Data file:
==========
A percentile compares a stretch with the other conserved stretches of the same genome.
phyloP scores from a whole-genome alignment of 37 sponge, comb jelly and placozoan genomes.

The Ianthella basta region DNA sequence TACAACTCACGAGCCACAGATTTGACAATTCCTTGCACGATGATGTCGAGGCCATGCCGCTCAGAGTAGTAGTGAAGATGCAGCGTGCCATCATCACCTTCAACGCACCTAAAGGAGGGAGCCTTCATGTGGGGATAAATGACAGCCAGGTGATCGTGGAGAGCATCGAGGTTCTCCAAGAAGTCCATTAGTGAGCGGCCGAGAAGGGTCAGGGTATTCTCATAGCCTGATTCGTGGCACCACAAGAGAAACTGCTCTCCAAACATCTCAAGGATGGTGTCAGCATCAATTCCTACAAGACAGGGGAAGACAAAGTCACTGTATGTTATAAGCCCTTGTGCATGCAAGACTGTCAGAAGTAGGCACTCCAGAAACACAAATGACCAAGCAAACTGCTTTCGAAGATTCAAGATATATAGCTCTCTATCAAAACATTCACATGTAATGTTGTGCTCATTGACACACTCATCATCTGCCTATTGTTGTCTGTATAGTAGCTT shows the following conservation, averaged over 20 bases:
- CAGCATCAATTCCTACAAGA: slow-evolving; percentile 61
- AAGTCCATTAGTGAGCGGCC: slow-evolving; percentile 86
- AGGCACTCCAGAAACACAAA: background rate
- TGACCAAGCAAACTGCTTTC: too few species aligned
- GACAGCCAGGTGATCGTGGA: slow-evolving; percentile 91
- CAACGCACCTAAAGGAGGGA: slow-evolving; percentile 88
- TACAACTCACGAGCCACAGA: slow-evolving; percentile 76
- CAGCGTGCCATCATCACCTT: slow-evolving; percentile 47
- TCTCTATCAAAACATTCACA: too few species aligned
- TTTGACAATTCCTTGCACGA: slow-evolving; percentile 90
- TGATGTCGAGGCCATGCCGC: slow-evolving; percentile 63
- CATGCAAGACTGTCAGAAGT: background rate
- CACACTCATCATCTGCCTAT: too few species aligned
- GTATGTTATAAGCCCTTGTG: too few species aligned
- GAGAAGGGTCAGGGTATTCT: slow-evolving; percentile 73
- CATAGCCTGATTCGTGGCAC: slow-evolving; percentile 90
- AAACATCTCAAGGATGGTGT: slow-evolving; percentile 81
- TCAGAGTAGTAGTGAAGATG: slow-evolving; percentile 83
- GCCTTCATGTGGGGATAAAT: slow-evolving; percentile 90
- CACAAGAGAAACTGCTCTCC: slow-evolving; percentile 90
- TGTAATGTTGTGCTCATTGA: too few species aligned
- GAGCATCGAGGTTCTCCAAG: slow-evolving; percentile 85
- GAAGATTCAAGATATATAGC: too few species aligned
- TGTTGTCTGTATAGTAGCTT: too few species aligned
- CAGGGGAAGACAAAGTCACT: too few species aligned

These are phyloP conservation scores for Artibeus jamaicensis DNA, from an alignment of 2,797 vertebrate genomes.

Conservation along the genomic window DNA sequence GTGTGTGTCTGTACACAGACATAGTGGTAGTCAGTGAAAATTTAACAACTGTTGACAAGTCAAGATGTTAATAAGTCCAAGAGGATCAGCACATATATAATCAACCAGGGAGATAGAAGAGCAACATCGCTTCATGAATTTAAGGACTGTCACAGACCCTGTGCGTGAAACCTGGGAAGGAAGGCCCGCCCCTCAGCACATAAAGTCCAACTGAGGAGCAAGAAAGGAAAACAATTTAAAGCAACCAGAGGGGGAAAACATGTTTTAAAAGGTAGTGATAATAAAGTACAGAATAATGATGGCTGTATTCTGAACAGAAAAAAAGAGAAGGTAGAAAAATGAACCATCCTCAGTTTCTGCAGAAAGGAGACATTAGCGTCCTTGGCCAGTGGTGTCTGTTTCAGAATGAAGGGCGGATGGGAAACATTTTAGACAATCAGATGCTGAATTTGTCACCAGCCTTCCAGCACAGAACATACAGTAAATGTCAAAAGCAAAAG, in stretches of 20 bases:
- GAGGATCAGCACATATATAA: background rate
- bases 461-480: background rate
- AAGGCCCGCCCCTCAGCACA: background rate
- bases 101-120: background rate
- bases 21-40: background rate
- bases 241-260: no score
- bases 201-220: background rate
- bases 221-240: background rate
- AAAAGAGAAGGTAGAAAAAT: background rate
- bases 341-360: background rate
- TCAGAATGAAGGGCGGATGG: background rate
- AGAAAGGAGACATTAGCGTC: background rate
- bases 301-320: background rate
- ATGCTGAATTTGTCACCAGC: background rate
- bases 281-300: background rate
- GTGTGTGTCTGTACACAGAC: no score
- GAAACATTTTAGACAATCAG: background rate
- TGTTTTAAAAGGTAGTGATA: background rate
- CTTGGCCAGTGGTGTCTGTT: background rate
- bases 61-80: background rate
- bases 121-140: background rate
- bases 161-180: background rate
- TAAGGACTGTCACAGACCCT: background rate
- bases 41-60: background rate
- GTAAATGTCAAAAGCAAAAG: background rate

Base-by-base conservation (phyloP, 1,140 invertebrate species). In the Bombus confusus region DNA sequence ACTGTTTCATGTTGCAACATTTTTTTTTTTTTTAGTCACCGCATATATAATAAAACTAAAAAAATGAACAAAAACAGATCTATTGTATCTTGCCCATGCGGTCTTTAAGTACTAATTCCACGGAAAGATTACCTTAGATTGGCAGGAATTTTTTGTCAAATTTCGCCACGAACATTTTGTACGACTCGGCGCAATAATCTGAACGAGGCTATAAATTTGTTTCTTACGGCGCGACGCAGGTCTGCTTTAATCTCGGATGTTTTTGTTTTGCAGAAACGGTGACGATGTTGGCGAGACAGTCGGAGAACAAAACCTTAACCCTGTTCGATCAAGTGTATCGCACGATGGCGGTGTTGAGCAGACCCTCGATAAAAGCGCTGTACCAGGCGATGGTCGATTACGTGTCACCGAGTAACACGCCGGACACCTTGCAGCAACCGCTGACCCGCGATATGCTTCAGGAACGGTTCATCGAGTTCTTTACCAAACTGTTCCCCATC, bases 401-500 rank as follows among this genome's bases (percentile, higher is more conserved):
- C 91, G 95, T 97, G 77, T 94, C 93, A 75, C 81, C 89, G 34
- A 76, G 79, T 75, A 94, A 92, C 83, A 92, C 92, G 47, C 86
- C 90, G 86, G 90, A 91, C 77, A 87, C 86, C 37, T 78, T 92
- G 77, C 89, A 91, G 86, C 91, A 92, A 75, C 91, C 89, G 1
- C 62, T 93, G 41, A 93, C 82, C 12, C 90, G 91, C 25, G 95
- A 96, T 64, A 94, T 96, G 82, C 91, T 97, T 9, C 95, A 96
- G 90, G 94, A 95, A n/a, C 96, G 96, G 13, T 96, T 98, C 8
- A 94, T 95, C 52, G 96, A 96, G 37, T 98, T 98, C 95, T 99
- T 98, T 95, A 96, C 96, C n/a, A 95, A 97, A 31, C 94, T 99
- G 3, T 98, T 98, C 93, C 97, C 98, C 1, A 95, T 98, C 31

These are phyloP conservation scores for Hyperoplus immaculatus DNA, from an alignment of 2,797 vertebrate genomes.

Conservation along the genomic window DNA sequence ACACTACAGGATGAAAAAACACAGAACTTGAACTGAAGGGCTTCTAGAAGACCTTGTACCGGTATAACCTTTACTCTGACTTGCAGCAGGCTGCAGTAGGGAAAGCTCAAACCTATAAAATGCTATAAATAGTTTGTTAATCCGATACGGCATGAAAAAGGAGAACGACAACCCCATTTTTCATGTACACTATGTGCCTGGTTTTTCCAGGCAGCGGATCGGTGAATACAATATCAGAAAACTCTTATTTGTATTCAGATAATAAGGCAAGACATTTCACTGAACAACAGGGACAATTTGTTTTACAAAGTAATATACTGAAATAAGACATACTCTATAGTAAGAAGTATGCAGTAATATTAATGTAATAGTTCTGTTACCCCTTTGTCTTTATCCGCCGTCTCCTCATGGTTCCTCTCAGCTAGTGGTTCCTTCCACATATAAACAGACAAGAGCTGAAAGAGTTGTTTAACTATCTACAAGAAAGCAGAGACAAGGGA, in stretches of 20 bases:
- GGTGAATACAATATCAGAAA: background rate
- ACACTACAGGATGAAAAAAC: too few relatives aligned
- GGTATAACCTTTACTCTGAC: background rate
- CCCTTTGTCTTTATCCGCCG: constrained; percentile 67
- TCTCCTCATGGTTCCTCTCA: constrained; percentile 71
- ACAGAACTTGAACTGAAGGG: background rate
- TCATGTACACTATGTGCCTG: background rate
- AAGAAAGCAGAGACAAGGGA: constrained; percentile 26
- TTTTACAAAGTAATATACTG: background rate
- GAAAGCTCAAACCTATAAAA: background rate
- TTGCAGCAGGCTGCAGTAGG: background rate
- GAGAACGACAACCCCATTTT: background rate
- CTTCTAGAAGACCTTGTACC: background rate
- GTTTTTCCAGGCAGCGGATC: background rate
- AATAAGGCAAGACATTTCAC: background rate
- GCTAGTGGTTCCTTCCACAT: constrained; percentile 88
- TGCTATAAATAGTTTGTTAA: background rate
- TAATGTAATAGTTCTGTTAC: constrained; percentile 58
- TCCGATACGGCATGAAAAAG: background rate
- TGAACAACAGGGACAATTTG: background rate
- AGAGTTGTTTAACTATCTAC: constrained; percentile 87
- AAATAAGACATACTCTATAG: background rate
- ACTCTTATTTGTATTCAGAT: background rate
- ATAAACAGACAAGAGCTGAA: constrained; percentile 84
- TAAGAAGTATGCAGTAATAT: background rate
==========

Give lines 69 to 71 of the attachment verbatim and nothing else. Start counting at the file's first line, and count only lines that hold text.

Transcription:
- GGTGAATACAATATCAGAAA: background rate
- ACACTACAGGATGAAAAAAC: too few relatives aligned
- GGTATAACCTTTACTCTGAC: background rate